As an artistic movement I want to experience this plant translocation phenomenon, so this summer I got seeds and plants from Korean people in Germany, which I never had personal contact with. At home, I cultivate this Perilla plant and planted it in the places that I want to make my niche in Germany.

08. May 2023 I placed an oder for Korean Perilla seeds.

15. May 2023 I received Perilla seeds and  began the germination process.

29. June 2023 I discovered that the Perilla plant I were growing a Japanese Perilla(Shiso).

6. July 2023 I atempted to purchase seeds from another online store, but unfortunately, my germination attempts were unsuccessful.

13. July 2023 I posted a request for Perilla seeds on a Korean community network in German.

14. July 2023 I received a response from someone who offered to send me the seeds.

21. July 2023 you received the seeds from this person and began the germination process.

22. July 2023 I visited pastor Youn farm and received four pots.


고향 (故鄕 Go-Hyang, literally "old place") is 1. the place where one was born and grew up; 2. the place where one's ancestors lived for several generations; 3. the place for which one feels deep inner longing and familiarity; and 4. the origin where a thing or phenomenon originates or comes from(National Institute of Korean Language 2023)

 Even if you don't know the name of this plant, you can easily recognize it by its distinctive leaves. With its unique leaf structure, Monstera is known as the "Swiss Cheese Plant." 

Monstera Deliciosa is not a common plant because it is difficult to find in the wild. When the Danish botanist Liebman discovered the species in Mexico in 1840, he described it as a new type of Monstera.(Matlock 2023) The leaves of monstera plants are typically glossy and dark green, but popular variegated cultivars feature green leaves speckled with patches of white.This plant is the result of two different types of chromosomal makeup mingling, resulting in a mutation. One of its key advantages is its ease of care, full of vitality, and the ability to effortlessly create a tropical rainforest-like ambiance with its exotic, large leaves. It gained significant attention around 2020, partly due to the Indoor Plant Trends in COVID pandemic. Monstera's explosive popularity among gardeners not only led to its appearance in over 25% of interior design content on Instagram but also resulted in an astonishing 713,000+ products featuring Monstera leaves when searched on the E-Commerce website Etsy(Lieber 2023).


 Despite its soaring demand, this relatively rare plant became considerably expensive. Specifically Monstera Deliciosa Albo Variegata, ranges in price from $700 to $5,000. It effectively transitioned into a symbol of showcasing wealth with elegance, unlike the overt displays of material wealth seen in some Instagram photos. However, in these ostentatious photos, one might wonder if the Monstera's price is the only reason for social comparison and a sense of deprivation. It is essential to pay attention to the space or backdrop in which this plant is placed. The backdrop consistently portrays an ideal, beautiful home worthy of interior magazine features: spacious areas, high ceilings, ample sunlight streaming through large windows or onto the balcony, and tastefully arranged furniture and decor. Regardless of its origins in different habitats, we can infer that it is a home that has the necessary environmental conditions for plant cultivation, as evidenced by the healthy condition of the plants. The following are the minimum environmental conditions at home required to maintain plants in good health:

a. Lighting: A home with ample natural light is essential. It should have access to at least 4-6 hours of direct sunlight per day, provided through features like balconies or gardens. For indoor plants, a home with large windows or glass doors that allow natural light to enter is preferable. If the home lacks sufficient natural light, investing in artificial grow lights is an option for indoor gardening. Grow lights can be set up to provide the required spectrum and intensity of light for plant growth.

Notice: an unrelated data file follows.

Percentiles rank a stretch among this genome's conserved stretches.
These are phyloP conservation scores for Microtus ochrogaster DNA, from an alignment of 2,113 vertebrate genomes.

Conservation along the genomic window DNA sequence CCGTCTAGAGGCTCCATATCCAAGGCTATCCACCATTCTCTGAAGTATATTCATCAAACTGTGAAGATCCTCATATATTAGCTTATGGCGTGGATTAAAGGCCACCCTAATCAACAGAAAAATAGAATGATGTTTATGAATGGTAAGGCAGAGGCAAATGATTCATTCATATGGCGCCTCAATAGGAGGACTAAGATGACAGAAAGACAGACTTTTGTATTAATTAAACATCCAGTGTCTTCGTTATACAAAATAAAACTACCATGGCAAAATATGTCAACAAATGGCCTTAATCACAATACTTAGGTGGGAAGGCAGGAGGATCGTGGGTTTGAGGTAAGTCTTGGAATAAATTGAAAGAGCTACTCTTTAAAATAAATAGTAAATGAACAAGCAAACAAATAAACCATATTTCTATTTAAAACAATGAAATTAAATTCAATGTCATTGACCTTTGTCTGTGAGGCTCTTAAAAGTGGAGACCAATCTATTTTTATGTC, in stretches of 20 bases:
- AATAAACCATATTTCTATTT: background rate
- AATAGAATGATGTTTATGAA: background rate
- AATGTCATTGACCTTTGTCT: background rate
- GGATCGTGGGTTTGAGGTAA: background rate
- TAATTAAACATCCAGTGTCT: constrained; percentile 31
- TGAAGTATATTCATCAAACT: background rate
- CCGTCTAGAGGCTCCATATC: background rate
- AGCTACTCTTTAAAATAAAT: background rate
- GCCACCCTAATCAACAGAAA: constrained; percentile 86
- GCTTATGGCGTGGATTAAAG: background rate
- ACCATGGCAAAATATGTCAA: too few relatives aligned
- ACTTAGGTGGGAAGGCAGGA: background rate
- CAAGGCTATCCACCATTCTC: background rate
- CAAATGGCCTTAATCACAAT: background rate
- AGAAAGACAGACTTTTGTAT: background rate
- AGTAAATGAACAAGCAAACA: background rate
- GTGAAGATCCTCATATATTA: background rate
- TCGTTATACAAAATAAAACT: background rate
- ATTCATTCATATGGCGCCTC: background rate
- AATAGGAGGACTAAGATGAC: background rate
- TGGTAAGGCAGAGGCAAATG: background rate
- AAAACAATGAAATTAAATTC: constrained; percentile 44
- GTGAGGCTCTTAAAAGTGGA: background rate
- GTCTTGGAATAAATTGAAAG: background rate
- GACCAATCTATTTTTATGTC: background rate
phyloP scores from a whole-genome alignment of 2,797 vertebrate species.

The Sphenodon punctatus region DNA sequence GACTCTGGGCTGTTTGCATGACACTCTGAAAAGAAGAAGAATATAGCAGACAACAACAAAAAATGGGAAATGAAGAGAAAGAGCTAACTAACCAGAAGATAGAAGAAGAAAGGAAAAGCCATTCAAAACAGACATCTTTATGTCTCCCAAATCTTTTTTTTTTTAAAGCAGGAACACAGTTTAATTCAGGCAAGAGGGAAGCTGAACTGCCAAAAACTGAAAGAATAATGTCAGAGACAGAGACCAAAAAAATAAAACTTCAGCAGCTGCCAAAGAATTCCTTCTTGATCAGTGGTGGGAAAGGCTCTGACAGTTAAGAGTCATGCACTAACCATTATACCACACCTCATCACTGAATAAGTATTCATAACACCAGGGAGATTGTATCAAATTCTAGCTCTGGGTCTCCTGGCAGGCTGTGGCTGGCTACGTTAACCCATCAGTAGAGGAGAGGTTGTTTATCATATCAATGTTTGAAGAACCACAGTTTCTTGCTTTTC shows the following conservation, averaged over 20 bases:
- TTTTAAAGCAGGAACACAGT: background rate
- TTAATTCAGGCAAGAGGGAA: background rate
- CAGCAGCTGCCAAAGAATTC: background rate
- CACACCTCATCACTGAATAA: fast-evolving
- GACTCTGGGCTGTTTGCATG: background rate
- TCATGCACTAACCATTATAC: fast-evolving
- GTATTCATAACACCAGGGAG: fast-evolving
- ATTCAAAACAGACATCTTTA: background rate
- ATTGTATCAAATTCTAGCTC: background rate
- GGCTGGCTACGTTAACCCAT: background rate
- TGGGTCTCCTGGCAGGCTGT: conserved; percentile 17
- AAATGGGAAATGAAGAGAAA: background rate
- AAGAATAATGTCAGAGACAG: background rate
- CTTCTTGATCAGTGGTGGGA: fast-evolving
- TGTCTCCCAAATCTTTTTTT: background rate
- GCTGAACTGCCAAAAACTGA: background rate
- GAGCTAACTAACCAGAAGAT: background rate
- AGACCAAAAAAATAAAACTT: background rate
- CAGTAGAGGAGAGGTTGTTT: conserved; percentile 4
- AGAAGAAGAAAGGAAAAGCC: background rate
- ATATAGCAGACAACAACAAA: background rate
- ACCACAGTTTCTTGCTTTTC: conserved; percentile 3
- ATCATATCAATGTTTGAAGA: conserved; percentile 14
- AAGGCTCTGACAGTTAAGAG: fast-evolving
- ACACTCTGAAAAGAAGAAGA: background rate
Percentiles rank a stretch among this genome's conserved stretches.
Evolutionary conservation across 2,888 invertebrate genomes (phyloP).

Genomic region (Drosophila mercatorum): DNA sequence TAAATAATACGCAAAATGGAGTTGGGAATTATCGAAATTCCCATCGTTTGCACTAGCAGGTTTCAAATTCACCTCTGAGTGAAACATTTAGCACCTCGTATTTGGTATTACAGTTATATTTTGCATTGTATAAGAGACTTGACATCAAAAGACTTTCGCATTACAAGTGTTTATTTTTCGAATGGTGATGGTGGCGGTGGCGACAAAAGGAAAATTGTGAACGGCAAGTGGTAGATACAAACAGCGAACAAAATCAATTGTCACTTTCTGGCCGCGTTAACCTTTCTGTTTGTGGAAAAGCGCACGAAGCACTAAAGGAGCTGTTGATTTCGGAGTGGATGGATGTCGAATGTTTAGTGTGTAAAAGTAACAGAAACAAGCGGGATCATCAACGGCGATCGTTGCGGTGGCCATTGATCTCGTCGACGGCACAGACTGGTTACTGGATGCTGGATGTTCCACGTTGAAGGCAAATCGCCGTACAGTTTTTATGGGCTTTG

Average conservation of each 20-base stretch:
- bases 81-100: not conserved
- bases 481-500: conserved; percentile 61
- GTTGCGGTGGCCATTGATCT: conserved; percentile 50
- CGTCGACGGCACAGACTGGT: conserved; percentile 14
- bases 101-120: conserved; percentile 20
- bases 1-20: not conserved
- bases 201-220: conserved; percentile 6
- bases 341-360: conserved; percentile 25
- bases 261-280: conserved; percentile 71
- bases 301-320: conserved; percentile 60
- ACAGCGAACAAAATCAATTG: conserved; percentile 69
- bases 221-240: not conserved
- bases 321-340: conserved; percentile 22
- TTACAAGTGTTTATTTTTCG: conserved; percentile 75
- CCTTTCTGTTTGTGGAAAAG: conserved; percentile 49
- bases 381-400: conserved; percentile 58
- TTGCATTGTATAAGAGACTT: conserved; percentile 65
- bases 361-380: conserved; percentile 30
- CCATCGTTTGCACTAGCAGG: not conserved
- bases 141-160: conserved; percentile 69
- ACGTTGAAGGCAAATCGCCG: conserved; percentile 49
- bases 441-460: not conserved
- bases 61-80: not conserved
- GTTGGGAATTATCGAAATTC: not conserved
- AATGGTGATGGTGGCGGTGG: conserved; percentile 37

b. Outdoor or Indoor Space: A home with a garden, balcony, or patio provides ample space for setting up potted plants. The size of the outdoor space will determine the number of pots and plants that can be accommodated. Even if there is no outdoor space available, many plants can be grown indoors on windowsills, shelves, or tables. Adequate indoor space is necessary for placing pots and ensuring plants have enough room to grow without being overcrowded.
 c. Easy Access to Water: Having access to a water source, such as an outdoor hose or indoor water supply, is crucial for regular watering of potted plants. Adequate drainage is also essential to prevent waterlogging and root rot.
 d. Climate and Environment: The climate of the region where the home is located plays a significant role in determining the types of plants that can thrive. For example, homes in cold climates may require more indoor gardening options during winter months. Indoor plants may have specific temperature and humidity requirements. A home with a consistent indoor temperature and humidity levels within the suitable range for the chosen plants is preferable.
e. Maintenance and Care: Each type of plant has specific care requirements, so regular attention and time investment are essential.For example, as plants grow, their pot size may become inadequate, so repotting into a larger container every two years is recommended. To prevent root rot due to overwatering, address pest issues, prevent diseases, and providing adequate fertilizer, regular care measures such as pruning is necessary.


What can be discerned from these images is regardless of external seasonal changes, a stable life where such an environment is consistently maintained, and frequent moves of residence are unnecessary. Moreover, with the continuous update of new images and the accessibility provided by social media from anywhere and at any time, we easily find evidence that someone else seems to be living a better life than our own(Samuel 2019). It's the immediate comparison of the most personal space where our most basic human needs are met.